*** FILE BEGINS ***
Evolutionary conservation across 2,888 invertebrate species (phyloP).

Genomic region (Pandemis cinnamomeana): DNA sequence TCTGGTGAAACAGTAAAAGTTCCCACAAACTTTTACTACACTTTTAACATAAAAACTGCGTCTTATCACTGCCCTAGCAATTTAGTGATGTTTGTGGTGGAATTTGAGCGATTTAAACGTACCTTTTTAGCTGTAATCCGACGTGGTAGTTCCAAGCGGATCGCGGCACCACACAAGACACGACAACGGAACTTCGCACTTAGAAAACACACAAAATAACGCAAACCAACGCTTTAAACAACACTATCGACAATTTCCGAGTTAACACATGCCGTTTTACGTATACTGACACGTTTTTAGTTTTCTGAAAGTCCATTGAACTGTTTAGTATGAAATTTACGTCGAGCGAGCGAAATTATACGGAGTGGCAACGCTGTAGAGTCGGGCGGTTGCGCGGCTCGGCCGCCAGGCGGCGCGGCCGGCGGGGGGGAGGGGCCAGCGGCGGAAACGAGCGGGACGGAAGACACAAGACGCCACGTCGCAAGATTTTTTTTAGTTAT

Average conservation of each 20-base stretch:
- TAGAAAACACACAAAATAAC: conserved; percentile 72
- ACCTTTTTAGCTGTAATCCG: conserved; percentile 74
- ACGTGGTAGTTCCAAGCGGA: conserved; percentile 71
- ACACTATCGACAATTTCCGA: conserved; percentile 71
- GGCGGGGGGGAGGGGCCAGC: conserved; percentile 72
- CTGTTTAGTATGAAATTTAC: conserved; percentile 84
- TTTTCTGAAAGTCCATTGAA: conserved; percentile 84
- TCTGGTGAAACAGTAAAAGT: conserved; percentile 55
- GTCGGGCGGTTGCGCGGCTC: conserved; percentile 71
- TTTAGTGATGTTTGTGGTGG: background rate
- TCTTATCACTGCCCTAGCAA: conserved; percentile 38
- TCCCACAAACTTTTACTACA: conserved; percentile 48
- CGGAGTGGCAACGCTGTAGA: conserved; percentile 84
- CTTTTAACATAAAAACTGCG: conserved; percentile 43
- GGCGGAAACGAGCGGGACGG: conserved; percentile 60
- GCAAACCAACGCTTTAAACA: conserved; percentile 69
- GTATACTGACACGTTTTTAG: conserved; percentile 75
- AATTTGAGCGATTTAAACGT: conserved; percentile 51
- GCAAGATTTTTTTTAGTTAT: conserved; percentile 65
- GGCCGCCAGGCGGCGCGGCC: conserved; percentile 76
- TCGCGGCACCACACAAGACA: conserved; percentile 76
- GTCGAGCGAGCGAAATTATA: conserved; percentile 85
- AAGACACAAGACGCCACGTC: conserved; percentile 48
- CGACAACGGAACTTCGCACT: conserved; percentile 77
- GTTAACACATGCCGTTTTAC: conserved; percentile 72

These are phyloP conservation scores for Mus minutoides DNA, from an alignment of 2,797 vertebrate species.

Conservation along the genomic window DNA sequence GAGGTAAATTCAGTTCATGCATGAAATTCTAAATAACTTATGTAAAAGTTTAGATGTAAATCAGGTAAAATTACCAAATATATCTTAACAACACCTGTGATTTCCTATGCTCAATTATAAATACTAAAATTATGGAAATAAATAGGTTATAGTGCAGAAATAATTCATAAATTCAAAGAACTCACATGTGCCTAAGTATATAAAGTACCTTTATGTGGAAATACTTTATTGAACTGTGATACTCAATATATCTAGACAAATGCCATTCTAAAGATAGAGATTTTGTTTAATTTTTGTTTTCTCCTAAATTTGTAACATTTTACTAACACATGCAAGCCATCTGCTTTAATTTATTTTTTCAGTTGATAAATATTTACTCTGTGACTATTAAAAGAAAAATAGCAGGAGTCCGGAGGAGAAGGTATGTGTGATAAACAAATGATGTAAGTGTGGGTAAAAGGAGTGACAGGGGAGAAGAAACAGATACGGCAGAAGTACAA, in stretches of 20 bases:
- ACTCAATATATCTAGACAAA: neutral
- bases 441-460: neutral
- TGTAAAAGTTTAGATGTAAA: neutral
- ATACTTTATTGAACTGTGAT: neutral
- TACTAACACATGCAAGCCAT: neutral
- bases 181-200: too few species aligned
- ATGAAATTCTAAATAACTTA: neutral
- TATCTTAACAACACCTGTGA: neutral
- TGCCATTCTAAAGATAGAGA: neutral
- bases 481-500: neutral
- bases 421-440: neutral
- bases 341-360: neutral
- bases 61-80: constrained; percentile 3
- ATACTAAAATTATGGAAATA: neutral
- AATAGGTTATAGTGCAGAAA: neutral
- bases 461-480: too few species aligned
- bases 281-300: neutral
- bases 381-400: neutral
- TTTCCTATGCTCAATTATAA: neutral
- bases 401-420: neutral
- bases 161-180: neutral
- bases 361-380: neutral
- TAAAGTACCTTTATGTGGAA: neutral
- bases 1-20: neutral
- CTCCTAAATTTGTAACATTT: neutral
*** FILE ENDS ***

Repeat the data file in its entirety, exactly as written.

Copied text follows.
Evolutionary conservation across 2,888 invertebrate species (phyloP).

Genomic region (Pandemis cinnamomeana): DNA sequence TCTGGTGAAACAGTAAAAGTTCCCACAAACTTTTACTACACTTTTAACATAAAAACTGCGTCTTATCACTGCCCTAGCAATTTAGTGATGTTTGTGGTGGAATTTGAGCGATTTAAACGTACCTTTTTAGCTGTAATCCGACGTGGTAGTTCCAAGCGGATCGCGGCACCACACAAGACACGACAACGGAACTTCGCACTTAGAAAACACACAAAATAACGCAAACCAACGCTTTAAACAACACTATCGACAATTTCCGAGTTAACACATGCCGTTTTACGTATACTGACACGTTTTTAGTTTTCTGAAAGTCCATTGAACTGTTTAGTATGAAATTTACGTCGAGCGAGCGAAATTATACGGAGTGGCAACGCTGTAGAGTCGGGCGGTTGCGCGGCTCGGCCGCCAGGCGGCGCGGCCGGCGGGGGGGAGGGGCCAGCGGCGGAAACGAGCGGGACGGAAGACACAAGACGCCACGTCGCAAGATTTTTTTTAGTTAT

Average conservation of each 20-base stretch:
- TAGAAAACACACAAAATAAC: conserved; percentile 72
- ACCTTTTTAGCTGTAATCCG: conserved; percentile 74
- ACGTGGTAGTTCCAAGCGGA: conserved; percentile 71
- ACACTATCGACAATTTCCGA: conserved; percentile 71
- GGCGGGGGGGAGGGGCCAGC: conserved; percentile 72
- CTGTTTAGTATGAAATTTAC: conserved; percentile 84
- TTTTCTGAAAGTCCATTGAA: conserved; percentile 84
- TCTGGTGAAACAGTAAAAGT: conserved; percentile 55
- GTCGGGCGGTTGCGCGGCTC: conserved; percentile 71
- TTTAGTGATGTTTGTGGTGG: background rate
- TCTTATCACTGCCCTAGCAA: conserved; percentile 38
- TCCCACAAACTTTTACTACA: conserved; percentile 48
- CGGAGTGGCAACGCTGTAGA: conserved; percentile 84
- CTTTTAACATAAAAACTGCG: conserved; percentile 43
- GGCGGAAACGAGCGGGACGG: conserved; percentile 60
- GCAAACCAACGCTTTAAACA: conserved; percentile 69
- GTATACTGACACGTTTTTAG: conserved; percentile 75
- AATTTGAGCGATTTAAACGT: conserved; percentile 51
- GCAAGATTTTTTTTAGTTAT: conserved; percentile 65
- GGCCGCCAGGCGGCGCGGCC: conserved; percentile 76
- TCGCGGCACCACACAAGACA: conserved; percentile 76
- GTCGAGCGAGCGAAATTATA: conserved; percentile 85
- AAGACACAAGACGCCACGTC: conserved; percentile 48
- CGACAACGGAACTTCGCACT: conserved; percentile 77
- GTTAACACATGCCGTTTTAC: conserved; percentile 72

These are phyloP conservation scores for Mus minutoides DNA, from an alignment of 2,797 vertebrate species.

Conservation along the genomic window DNA sequence GAGGTAAATTCAGTTCATGCATGAAATTCTAAATAACTTATGTAAAAGTTTAGATGTAAATCAGGTAAAATTACCAAATATATCTTAACAACACCTGTGATTTCCTATGCTCAATTATAAATACTAAAATTATGGAAATAAATAGGTTATAGTGCAGAAATAATTCATAAATTCAAAGAACTCACATGTGCCTAAGTATATAAAGTACCTTTATGTGGAAATACTTTATTGAACTGTGATACTCAATATATCTAGACAAATGCCATTCTAAAGATAGAGATTTTGTTTAATTTTTGTTTTCTCCTAAATTTGTAACATTTTACTAACACATGCAAGCCATCTGCTTTAATTTATTTTTTCAGTTGATAAATATTTACTCTGTGACTATTAAAAGAAAAATAGCAGGAGTCCGGAGGAGAAGGTATGTGTGATAAACAAATGATGTAAGTGTGGGTAAAAGGAGTGACAGGGGAGAAGAAACAGATACGGCAGAAGTACAA, in stretches of 20 bases:
- ACTCAATATATCTAGACAAA: neutral
- bases 441-460: neutral
- TGTAAAAGTTTAGATGTAAA: neutral
- ATACTTTATTGAACTGTGAT: neutral
- TACTAACACATGCAAGCCAT: neutral
- bases 181-200: too few species aligned
- ATGAAATTCTAAATAACTTA: neutral
- TATCTTAACAACACCTGTGA: neutral
- TGCCATTCTAAAGATAGAGA: neutral
- bases 481-500: neutral
- bases 421-440: neutral
- bases 341-360: neutral
- bases 61-80: constrained; percentile 3
- ATACTAAAATTATGGAAATA: neutral
- AATAGGTTATAGTGCAGAAA: neutral
- bases 461-480: too few species aligned
- bases 281-300: neutral
- bases 381-400: neutral
- TTTCCTATGCTCAATTATAA: neutral
- bases 401-420: neutral
- bases 161-180: neutral
- bases 361-380: neutral
- TAAAGTACCTTTATGTGGAA: neutral
- bases 1-20: neutral
- CTCCTAAATTTGTAACATTT: neutral